2. A complete tissue culture preparation as set forth in claim 1 in which the uniformly distributed mixture of labile components also includes l-glutamine.

3. A complete tissue culture preparation as set forth in claim 1 in which said antibiotic includes material selected from the group consisting of penicillin, streptomycin, and neomycin.

4. A complete tissue culture preparation as set forth in claim 1 in which the aqueous component also includes a pH indicator.

5. A method of preparing a complete tissue culture preparation having a pH of from 6-8 comprising reconstituting by mixing together a stable aqueous mixture and a stable dry mixture whereby the mixtures are rapidly reconstituted for immediate use as media for culturing tissue in .vitro, said dry mixture having an initial pH of between 3.0 and 8.0, bein-g lyophilized, aseptically sealed and having uniformly distributed labile ingredients of a tissue culture preparation including amino acid, antibiotic, vitamin and also having serum uniformly and intimately mixed therein, said dry mixture having volatile buffering components removed during lyophilization; and the aqueous mixture being comprised of a stable, aseptically sealed solution having a pH of between 3.0 and 8.0 and including a balanced buffered salt solution of inorganic salts and stable carbohydrate.

6. The method of claim 5 wherein the dry mixture contains added buffers to maintain the pH of the reconstituted mixture at a pH of 6.0 to 8.0 and thereby compensate for the loss of volatile buffering components lost during lyophilizatio-n.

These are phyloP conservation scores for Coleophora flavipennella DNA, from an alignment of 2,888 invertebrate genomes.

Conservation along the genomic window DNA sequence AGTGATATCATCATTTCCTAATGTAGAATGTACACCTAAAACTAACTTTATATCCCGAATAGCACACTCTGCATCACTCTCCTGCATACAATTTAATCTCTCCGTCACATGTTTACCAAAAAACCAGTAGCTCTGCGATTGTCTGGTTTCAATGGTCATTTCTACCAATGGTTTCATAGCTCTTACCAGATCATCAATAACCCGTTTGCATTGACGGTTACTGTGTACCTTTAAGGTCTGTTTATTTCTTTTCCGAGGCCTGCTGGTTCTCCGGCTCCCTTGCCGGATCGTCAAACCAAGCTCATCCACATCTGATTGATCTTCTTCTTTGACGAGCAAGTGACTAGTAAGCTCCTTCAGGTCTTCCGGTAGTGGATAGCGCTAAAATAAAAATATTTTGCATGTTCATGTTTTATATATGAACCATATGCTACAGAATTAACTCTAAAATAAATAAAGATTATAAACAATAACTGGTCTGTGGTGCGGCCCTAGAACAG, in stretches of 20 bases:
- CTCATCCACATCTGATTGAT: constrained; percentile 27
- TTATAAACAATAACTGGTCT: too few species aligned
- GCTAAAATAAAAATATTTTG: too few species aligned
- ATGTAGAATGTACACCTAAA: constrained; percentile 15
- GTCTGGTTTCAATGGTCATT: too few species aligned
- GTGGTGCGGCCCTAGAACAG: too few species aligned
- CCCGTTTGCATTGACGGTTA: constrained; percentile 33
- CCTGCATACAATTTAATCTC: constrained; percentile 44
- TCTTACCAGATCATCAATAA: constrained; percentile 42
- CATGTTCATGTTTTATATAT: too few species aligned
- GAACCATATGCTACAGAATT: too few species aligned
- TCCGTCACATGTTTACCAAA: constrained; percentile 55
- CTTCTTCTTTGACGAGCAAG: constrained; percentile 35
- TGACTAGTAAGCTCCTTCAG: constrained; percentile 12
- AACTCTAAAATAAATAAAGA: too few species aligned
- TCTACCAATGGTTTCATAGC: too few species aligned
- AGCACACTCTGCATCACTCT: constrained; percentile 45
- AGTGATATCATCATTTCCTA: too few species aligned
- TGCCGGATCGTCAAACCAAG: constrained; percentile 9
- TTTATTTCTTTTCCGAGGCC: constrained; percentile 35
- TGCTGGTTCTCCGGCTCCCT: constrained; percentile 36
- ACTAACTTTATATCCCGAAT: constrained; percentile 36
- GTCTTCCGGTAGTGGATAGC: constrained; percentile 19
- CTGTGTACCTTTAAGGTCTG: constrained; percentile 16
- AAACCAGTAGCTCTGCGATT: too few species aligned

7. The method of claim 5 wherein the uniformly distributed labile ingredients also include l-glutamide.

8. The method of claim 5 wherein said antibiotic includes material selected from the group consisting of penicillin, streptomycin and neomycin.

1 1 1 2 9. The. method of claim 5 wherein the aqueous mixture OTHER REFERENCES also mcludes a pH lndlcato Swim: J. Lab. and Olin. Med., volume 52, August 1958,

References Cited 1) the Exaininer pages 309-311 y Difco: Reagents and Media for Tissue Culture and UNITED STATES PATENTS 5 Virus Propagation, April 1955, 20 pages.

2,149,304 3/1939 Masucci 167-78 2,176,041 10/1939 Pittenger 16778 JULIAN Pnmary Exwmmer- 2,552,360 5/1951 Ziohis 16778 MORRIS O. WOLK, Examiner.

3024167 3/1962 Damask 10 D. LEVY, A. P. FAGELSON, s. ROSEN,

FOREIGN PATENTS I Assistant Examiners.

798,147 7/1958 Great Britain.

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Referenced by
Citing PatentFiling datePublication dateApplicantTitle
US3702605 *May 17, 1971Nov 14, 1972American Cyanamid CoCell dispersal method for monkey kidney tissue
US3887430 *Jul 9, 1973Jun 3, 1975Dow Chemical CoCulture medium for tissue culture techniques
US4046927 *Nov 29, 1976Sep 6, 1977John MelnykProcess for semi-automated production of mammalian cell slides
US4055466 *May 30, 1975Oct 25, 1977Johnson & JohnsonAnion exchange resin, polysorbate
US4308347 *Oct 10, 1980Dec 29, 1981Hoffmann-La Roche Inc.Device for detecting microorganisms
US5151366 *May 24, 1991Sep 29, 1992Invitro Scientific Products, Inc.Cell culture flask
US5272084 *Dec 18, 1991Dec 21, 1993Corning IncorporatedCell culture vessels having interior ridges and method for cultivating cells in same
US6774247Dec 2, 2002Aug 10, 2004Aquanova German Solubilisate Technology (Agt) GmbhAqueous solution of ascorbic acid and method for producing same
US7049139Mar 31, 2003May 23, 2006Singapore Eye Research InstituteMethod for growth of human conjunctival tissue equivalents for research, clinical ocular surface transplantation and tissue engineering
US7611895Apr 6, 2006Nov 3, 2009Singapore Eye Research InstituteCulturing eye tissues for treatment of vision defects; tissue engineering; grafting/surgery
EP1338271A1 *Nov 23, 2002Aug 27, 2003AQUANOVA German Solubilisate Technologies (AGT) GmbHAqeous solution of ascorbic acid
Classifications
U.S. Classification435/392
International ClassificationC12M1/24
Cooperative ClassificationC12M29/20, C12M21/08, C12M23/08
European ClassificationC12M1/24